Mac OS X Tiger has plenty of goodness. In your face and under the hood. The most in-your-face addition to the Mac is Dashboard Widgets. They’re cute. They’re cuddly. They’re collectable. Some are actually worthwhile. Many widgets are worthless.
If you’re not using Mac OS X Tiger and don’t plan to, that’s OK. You won’t know what you’re missing. If you keep reading, you’ll know what’s cool about Widgets. The good ones. There are bad ones, too.
Widgets are desktop accessories without the desktop. They reside on a layer of their own and are easily accessible with a click or swipe of the mouse. Boom. The whole screen is filled with Widgets.
Apple provides a handful of very good Widgets. Let’s call them basics. They’re good, they’re useful. They’re free. Well, so far, anyway, most Widgets are free. That’s probably because Widgets don’t take much programming to become useful.
Here’s my list of the Best Widgets on the Planet. Your mileage may vary.
First, the Apple Widgets. Apple supplies an Address Book Widget that’s tied into Address Book. It’s simple and works well. The same can be said for Calculator, Calendar, Dictionary, Stickies, Stocks, Tile Game, Translation, Unit Converter, Weather and World Clock.
Granted, you’re not going to use all these Widgets every day, though they work OK in their version 1.0 status. I particularly like Weather, Dictionary, and Translation and Unit Converter. I’ve opened Weather three times on my screen so it shows three different locations. That’s handy.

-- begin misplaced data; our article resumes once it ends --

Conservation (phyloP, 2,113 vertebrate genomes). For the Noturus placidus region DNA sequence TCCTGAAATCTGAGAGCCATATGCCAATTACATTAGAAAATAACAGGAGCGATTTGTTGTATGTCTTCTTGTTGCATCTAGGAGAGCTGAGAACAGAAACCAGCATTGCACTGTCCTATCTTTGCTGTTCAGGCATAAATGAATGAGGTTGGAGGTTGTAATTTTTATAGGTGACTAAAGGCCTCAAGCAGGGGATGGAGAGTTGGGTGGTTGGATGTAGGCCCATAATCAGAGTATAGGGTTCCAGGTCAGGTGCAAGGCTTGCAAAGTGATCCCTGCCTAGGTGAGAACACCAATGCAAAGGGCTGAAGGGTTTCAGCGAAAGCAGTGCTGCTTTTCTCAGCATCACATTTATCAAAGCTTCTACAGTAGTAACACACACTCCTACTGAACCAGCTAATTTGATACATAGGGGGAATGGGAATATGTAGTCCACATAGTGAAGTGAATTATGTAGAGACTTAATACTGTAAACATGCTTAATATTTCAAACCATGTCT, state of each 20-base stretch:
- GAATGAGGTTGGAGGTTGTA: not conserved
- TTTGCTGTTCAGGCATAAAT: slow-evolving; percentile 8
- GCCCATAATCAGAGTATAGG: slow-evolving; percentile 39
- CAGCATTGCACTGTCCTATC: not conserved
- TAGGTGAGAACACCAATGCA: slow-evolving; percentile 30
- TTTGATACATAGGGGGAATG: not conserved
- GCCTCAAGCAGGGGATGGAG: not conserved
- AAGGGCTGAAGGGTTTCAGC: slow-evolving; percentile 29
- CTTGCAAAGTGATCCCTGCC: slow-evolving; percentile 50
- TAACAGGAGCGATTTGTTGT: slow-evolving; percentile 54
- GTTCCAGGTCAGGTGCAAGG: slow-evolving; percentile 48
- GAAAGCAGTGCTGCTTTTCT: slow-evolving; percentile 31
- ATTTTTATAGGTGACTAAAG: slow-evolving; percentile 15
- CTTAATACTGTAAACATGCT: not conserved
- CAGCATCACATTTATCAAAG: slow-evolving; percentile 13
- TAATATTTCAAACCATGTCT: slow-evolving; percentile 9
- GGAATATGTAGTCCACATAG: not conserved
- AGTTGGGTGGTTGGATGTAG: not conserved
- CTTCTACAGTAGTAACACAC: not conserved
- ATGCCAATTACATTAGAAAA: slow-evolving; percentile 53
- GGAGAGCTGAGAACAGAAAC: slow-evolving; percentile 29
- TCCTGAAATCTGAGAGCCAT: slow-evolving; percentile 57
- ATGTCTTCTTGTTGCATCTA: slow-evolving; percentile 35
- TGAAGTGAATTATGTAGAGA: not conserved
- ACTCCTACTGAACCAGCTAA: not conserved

As expected, there’s now about 300 Widgets on the market. The OS X Tiger Widgets should not be confused with the Konfabulator Widgets which launched a couple of years ago and run on Windows, too. Apple’s Widgets are generally more stable and work in a more elegant fashion than the Widgets that work with Konfabulator application.
There’s a long story about Konfabulator and Apple’s Widgets. In short, Apple’s are really better for you. No, they didn’t steal Widgets from Konfabulator since the whole idea of extra applications to handle odd little chores probably goes back to the original Mac OS and “desk accessories.”
If you still need to argue the point, read John Gruber’s take on Konfabulator vs. Apple’s Dashboard Widgets. Click Here for the end all argument on Dashboard vs. Konfabulator. Oh, Konfabulator loses. Get over it.
Generally, Apple’s Widgets work well and play nice, though screen real estate becomes a premium rather quickly. There seems to be a limit of 18 stocks in the Stocks Widget. Dictionary is handy but Tiger’s dictionary is nearly system wide now so it’s everywhere you want to be. Select a word, control-click.
I’ve started my own Widget collection. You, too? What a shock.
I’ve got the AmazonSearch.wdgt. It takes just as long to call up the Widget as it does to use a bookmark to get Safari to Amazon. The Britannica encyclopedia lookup Widget is very handy. So far, I’ve used it twice but it was cool both times.
Remarkably valuable is the Countdown Calendar. It looks like one of those old desktop day-by-day calendars where you flip the page (or rip it off) to bring forward another day. But it counts down to a pre-determined day. Right now I have 15 days left until a trip to visit my parents. You can open multiples, too.